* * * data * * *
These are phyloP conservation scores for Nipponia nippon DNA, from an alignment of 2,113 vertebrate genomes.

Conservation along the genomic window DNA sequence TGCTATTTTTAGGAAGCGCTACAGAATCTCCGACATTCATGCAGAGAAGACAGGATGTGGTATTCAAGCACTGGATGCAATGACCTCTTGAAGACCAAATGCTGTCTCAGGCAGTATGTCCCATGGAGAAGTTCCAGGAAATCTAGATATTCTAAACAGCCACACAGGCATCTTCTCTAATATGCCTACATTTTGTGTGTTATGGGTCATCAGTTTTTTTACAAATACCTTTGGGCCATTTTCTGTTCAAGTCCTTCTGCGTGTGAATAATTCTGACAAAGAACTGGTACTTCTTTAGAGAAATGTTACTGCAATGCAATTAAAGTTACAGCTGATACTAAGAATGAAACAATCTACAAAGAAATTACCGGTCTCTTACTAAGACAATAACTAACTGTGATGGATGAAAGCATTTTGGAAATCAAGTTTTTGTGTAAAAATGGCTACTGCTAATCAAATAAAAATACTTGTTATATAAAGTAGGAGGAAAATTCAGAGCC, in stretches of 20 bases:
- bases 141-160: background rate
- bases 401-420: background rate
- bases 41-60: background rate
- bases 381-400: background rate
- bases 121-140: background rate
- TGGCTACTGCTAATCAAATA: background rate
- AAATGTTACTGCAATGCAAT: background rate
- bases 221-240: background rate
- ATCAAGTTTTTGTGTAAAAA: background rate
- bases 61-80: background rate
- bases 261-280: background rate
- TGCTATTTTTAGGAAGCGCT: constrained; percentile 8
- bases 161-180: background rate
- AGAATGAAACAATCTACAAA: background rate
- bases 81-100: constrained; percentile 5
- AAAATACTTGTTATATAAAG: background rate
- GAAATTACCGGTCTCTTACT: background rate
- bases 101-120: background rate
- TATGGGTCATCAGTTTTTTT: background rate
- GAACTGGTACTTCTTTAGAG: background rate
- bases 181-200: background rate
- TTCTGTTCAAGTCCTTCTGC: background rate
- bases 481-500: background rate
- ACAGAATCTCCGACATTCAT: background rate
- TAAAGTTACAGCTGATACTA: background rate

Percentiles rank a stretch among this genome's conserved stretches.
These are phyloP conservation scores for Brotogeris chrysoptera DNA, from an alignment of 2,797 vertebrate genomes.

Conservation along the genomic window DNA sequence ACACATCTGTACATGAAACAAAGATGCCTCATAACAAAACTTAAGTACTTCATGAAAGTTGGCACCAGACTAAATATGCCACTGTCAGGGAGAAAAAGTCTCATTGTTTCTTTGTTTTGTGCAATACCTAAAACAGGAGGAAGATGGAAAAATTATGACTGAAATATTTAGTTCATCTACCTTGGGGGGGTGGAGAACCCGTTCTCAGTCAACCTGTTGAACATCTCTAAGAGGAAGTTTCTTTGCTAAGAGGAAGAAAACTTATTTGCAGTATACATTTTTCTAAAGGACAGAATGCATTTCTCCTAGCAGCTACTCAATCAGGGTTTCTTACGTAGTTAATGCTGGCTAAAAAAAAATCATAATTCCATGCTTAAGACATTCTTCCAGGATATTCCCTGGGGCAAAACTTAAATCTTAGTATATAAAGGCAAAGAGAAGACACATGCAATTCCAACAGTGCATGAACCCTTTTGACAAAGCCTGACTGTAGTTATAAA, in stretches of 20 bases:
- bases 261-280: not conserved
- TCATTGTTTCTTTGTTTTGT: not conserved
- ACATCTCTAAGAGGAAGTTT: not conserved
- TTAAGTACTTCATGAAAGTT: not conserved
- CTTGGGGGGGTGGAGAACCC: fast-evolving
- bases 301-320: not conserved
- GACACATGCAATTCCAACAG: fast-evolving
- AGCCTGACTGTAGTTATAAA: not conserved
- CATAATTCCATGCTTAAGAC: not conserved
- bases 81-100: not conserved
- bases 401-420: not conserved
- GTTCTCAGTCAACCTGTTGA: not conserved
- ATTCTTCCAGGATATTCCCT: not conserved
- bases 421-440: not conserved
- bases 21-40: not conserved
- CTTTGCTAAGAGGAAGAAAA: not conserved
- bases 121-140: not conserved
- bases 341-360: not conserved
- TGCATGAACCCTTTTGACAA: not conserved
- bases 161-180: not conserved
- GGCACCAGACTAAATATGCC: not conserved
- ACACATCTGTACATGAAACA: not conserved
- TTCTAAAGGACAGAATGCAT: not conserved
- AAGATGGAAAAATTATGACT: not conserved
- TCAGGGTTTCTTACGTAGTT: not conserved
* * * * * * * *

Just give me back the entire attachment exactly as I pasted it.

These are phyloP conservation scores for Nipponia nippon DNA, from an alignment of 2,113 vertebrate genomes.

Conservation along the genomic window DNA sequence TGCTATTTTTAGGAAGCGCTACAGAATCTCCGACATTCATGCAGAGAAGACAGGATGTGGTATTCAAGCACTGGATGCAATGACCTCTTGAAGACCAAATGCTGTCTCAGGCAGTATGTCCCATGGAGAAGTTCCAGGAAATCTAGATATTCTAAACAGCCACACAGGCATCTTCTCTAATATGCCTACATTTTGTGTGTTATGGGTCATCAGTTTTTTTACAAATACCTTTGGGCCATTTTCTGTTCAAGTCCTTCTGCGTGTGAATAATTCTGACAAAGAACTGGTACTTCTTTAGAGAAATGTTACTGCAATGCAATTAAAGTTACAGCTGATACTAAGAATGAAACAATCTACAAAGAAATTACCGGTCTCTTACTAAGACAATAACTAACTGTGATGGATGAAAGCATTTTGGAAATCAAGTTTTTGTGTAAAAATGGCTACTGCTAATCAAATAAAAATACTTGTTATATAAAGTAGGAGGAAAATTCAGAGCC, in stretches of 20 bases:
- bases 141-160: background rate
- bases 401-420: background rate
- bases 41-60: background rate
- bases 381-400: background rate
- bases 121-140: background rate
- TGGCTACTGCTAATCAAATA: background rate
- AAATGTTACTGCAATGCAAT: background rate
- bases 221-240: background rate
- ATCAAGTTTTTGTGTAAAAA: background rate
- bases 61-80: background rate
- bases 261-280: background rate
- TGCTATTTTTAGGAAGCGCT: constrained; percentile 8
- bases 161-180: background rate
- AGAATGAAACAATCTACAAA: background rate
- bases 81-100: constrained; percentile 5
- AAAATACTTGTTATATAAAG: background rate
- GAAATTACCGGTCTCTTACT: background rate
- bases 101-120: background rate
- TATGGGTCATCAGTTTTTTT: background rate
- GAACTGGTACTTCTTTAGAG: background rate
- bases 181-200: background rate
- TTCTGTTCAAGTCCTTCTGC: background rate
- bases 481-500: background rate
- ACAGAATCTCCGACATTCAT: background rate
- TAAAGTTACAGCTGATACTA: background rate

Percentiles rank a stretch among this genome's conserved stretches.
These are phyloP conservation scores for Brotogeris chrysoptera DNA, from an alignment of 2,797 vertebrate genomes.

Conservation along the genomic window DNA sequence ACACATCTGTACATGAAACAAAGATGCCTCATAACAAAACTTAAGTACTTCATGAAAGTTGGCACCAGACTAAATATGCCACTGTCAGGGAGAAAAAGTCTCATTGTTTCTTTGTTTTGTGCAATACCTAAAACAGGAGGAAGATGGAAAAATTATGACTGAAATATTTAGTTCATCTACCTTGGGGGGGTGGAGAACCCGTTCTCAGTCAACCTGTTGAACATCTCTAAGAGGAAGTTTCTTTGCTAAGAGGAAGAAAACTTATTTGCAGTATACATTTTTCTAAAGGACAGAATGCATTTCTCCTAGCAGCTACTCAATCAGGGTTTCTTACGTAGTTAATGCTGGCTAAAAAAAAATCATAATTCCATGCTTAAGACATTCTTCCAGGATATTCCCTGGGGCAAAACTTAAATCTTAGTATATAAAGGCAAAGAGAAGACACATGCAATTCCAACAGTGCATGAACCCTTTTGACAAAGCCTGACTGTAGTTATAAA, in stretches of 20 bases:
- bases 261-280: not conserved
- TCATTGTTTCTTTGTTTTGT: not conserved
- ACATCTCTAAGAGGAAGTTT: not conserved
- TTAAGTACTTCATGAAAGTT: not conserved
- CTTGGGGGGGTGGAGAACCC: fast-evolving
- bases 301-320: not conserved
- GACACATGCAATTCCAACAG: fast-evolving
- AGCCTGACTGTAGTTATAAA: not conserved
- CATAATTCCATGCTTAAGAC: not conserved
- bases 81-100: not conserved
- bases 401-420: not conserved
- GTTCTCAGTCAACCTGTTGA: not conserved
- ATTCTTCCAGGATATTCCCT: not conserved
- bases 421-440: not conserved
- bases 21-40: not conserved
- CTTTGCTAAGAGGAAGAAAA: not conserved
- bases 121-140: not conserved
- bases 341-360: not conserved
- TGCATGAACCCTTTTGACAA: not conserved
- bases 161-180: not conserved
- GGCACCAGACTAAATATGCC: not conserved
- ACACATCTGTACATGAAACA: not conserved
- TTCTAAAGGACAGAATGCAT: not conserved
- AAGATGGAAAAATTATGACT: not conserved
- TCAGGGTTTCTTACGTAGTT: not conserved